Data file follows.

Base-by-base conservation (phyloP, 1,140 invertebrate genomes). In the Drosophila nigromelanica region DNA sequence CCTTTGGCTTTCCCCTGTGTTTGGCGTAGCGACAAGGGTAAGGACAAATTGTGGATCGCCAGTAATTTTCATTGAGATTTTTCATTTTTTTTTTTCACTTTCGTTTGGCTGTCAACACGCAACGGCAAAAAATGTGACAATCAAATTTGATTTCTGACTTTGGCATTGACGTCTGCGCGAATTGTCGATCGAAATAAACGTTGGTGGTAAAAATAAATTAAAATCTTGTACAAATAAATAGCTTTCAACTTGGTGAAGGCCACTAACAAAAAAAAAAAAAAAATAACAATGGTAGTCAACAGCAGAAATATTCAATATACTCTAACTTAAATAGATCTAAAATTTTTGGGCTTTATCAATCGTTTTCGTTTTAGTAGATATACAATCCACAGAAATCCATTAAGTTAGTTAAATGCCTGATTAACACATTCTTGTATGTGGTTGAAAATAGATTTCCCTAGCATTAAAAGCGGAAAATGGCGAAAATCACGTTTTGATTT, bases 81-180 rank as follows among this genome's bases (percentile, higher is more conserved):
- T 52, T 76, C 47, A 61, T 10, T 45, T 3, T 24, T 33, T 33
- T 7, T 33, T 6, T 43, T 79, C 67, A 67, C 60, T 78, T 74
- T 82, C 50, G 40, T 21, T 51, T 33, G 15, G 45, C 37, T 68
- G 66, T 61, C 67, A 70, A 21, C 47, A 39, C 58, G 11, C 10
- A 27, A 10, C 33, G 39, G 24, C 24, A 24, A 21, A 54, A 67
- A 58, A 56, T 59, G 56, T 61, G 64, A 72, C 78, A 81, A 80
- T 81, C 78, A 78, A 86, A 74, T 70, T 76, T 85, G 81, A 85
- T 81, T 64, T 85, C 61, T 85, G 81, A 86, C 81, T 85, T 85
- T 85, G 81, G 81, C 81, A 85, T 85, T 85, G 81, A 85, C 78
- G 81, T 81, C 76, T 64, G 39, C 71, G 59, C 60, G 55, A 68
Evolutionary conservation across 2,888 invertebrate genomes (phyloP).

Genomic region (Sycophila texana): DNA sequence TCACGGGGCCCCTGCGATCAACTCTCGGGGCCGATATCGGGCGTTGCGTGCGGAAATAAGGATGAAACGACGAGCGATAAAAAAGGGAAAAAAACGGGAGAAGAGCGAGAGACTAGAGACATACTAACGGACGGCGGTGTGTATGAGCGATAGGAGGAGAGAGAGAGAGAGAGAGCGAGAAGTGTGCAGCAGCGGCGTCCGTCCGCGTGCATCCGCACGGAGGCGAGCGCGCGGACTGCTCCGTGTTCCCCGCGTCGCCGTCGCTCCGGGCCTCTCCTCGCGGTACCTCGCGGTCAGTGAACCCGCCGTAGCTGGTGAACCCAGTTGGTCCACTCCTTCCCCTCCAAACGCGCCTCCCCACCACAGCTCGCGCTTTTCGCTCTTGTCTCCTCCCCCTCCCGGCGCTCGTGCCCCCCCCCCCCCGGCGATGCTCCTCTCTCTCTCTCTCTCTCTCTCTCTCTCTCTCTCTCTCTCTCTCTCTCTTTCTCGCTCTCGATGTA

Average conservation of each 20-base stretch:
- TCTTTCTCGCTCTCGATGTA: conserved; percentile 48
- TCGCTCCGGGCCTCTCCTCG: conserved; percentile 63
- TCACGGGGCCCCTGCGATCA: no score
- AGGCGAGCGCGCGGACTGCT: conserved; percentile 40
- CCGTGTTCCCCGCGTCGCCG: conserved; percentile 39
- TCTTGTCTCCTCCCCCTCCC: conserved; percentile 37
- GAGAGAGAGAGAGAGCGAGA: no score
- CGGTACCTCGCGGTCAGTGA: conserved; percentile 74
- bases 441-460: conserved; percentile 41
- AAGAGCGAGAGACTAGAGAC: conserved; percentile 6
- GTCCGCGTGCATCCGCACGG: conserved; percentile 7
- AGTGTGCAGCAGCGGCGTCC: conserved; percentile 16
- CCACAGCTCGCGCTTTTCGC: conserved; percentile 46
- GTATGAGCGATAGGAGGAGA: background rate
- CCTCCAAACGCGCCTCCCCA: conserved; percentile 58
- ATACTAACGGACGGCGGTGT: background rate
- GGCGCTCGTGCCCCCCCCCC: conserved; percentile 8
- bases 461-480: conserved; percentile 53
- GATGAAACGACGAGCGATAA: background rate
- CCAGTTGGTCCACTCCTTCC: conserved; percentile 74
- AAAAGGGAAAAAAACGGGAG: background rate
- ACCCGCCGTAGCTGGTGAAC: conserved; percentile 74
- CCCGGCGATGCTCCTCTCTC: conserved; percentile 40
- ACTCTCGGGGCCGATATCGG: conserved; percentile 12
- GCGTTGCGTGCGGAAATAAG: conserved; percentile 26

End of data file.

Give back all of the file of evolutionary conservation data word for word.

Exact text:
Base-by-base conservation (phyloP, 1,140 invertebrate genomes). In the Drosophila nigromelanica region DNA sequence CCTTTGGCTTTCCCCTGTGTTTGGCGTAGCGACAAGGGTAAGGACAAATTGTGGATCGCCAGTAATTTTCATTGAGATTTTTCATTTTTTTTTTTCACTTTCGTTTGGCTGTCAACACGCAACGGCAAAAAATGTGACAATCAAATTTGATTTCTGACTTTGGCATTGACGTCTGCGCGAATTGTCGATCGAAATAAACGTTGGTGGTAAAAATAAATTAAAATCTTGTACAAATAAATAGCTTTCAACTTGGTGAAGGCCACTAACAAAAAAAAAAAAAAAATAACAATGGTAGTCAACAGCAGAAATATTCAATATACTCTAACTTAAATAGATCTAAAATTTTTGGGCTTTATCAATCGTTTTCGTTTTAGTAGATATACAATCCACAGAAATCCATTAAGTTAGTTAAATGCCTGATTAACACATTCTTGTATGTGGTTGAAAATAGATTTCCCTAGCATTAAAAGCGGAAAATGGCGAAAATCACGTTTTGATTT, bases 81-180 rank as follows among this genome's bases (percentile, higher is more conserved):
- T 52, T 76, C 47, A 61, T 10, T 45, T 3, T 24, T 33, T 33
- T 7, T 33, T 6, T 43, T 79, C 67, A 67, C 60, T 78, T 74
- T 82, C 50, G 40, T 21, T 51, T 33, G 15, G 45, C 37, T 68
- G 66, T 61, C 67, A 70, A 21, C 47, A 39, C 58, G 11, C 10
- A 27, A 10, C 33, G 39, G 24, C 24, A 24, A 21, A 54, A 67
- A 58, A 56, T 59, G 56, T 61, G 64, A 72, C 78, A 81, A 80
- T 81, C 78, A 78, A 86, A 74, T 70, T 76, T 85, G 81, A 85
- T 81, T 64, T 85, C 61, T 85, G 81, A 86, C 81, T 85, T 85
- T 85, G 81, G 81, C 81, A 85, T 85, T 85, G 81, A 85, C 78
- G 81, T 81, C 76, T 64, G 39, C 71, G 59, C 60, G 55, A 68
Evolutionary conservation across 2,888 invertebrate genomes (phyloP).

Genomic region (Sycophila texana): DNA sequence TCACGGGGCCCCTGCGATCAACTCTCGGGGCCGATATCGGGCGTTGCGTGCGGAAATAAGGATGAAACGACGAGCGATAAAAAAGGGAAAAAAACGGGAGAAGAGCGAGAGACTAGAGACATACTAACGGACGGCGGTGTGTATGAGCGATAGGAGGAGAGAGAGAGAGAGAGAGCGAGAAGTGTGCAGCAGCGGCGTCCGTCCGCGTGCATCCGCACGGAGGCGAGCGCGCGGACTGCTCCGTGTTCCCCGCGTCGCCGTCGCTCCGGGCCTCTCCTCGCGGTACCTCGCGGTCAGTGAACCCGCCGTAGCTGGTGAACCCAGTTGGTCCACTCCTTCCCCTCCAAACGCGCCTCCCCACCACAGCTCGCGCTTTTCGCTCTTGTCTCCTCCCCCTCCCGGCGCTCGTGCCCCCCCCCCCCCGGCGATGCTCCTCTCTCTCTCTCTCTCTCTCTCTCTCTCTCTCTCTCTCTCTCTCTCTCTTTCTCGCTCTCGATGTA

Average conservation of each 20-base stretch:
- TCTTTCTCGCTCTCGATGTA: conserved; percentile 48
- TCGCTCCGGGCCTCTCCTCG: conserved; percentile 63
- TCACGGGGCCCCTGCGATCA: no score
- AGGCGAGCGCGCGGACTGCT: conserved; percentile 40
- CCGTGTTCCCCGCGTCGCCG: conserved; percentile 39
- TCTTGTCTCCTCCCCCTCCC: conserved; percentile 37
- GAGAGAGAGAGAGAGCGAGA: no score
- CGGTACCTCGCGGTCAGTGA: conserved; percentile 74
- bases 441-460: conserved; percentile 41
- AAGAGCGAGAGACTAGAGAC: conserved; percentile 6
- GTCCGCGTGCATCCGCACGG: conserved; percentile 7
- AGTGTGCAGCAGCGGCGTCC: conserved; percentile 16
- CCACAGCTCGCGCTTTTCGC: conserved; percentile 46
- GTATGAGCGATAGGAGGAGA: background rate
- CCTCCAAACGCGCCTCCCCA: conserved; percentile 58
- ATACTAACGGACGGCGGTGT: background rate
- GGCGCTCGTGCCCCCCCCCC: conserved; percentile 8
- bases 461-480: conserved; percentile 53
- GATGAAACGACGAGCGATAA: background rate
- CCAGTTGGTCCACTCCTTCC: conserved; percentile 74
- AAAAGGGAAAAAAACGGGAG: background rate
- ACCCGCCGTAGCTGGTGAAC: conserved; percentile 74
- CCCGGCGATGCTCCTCTCTC: conserved; percentile 40
- ACTCTCGGGGCCGATATCGG: conserved; percentile 12
- GCGTTGCGTGCGGAAATAAG: conserved; percentile 26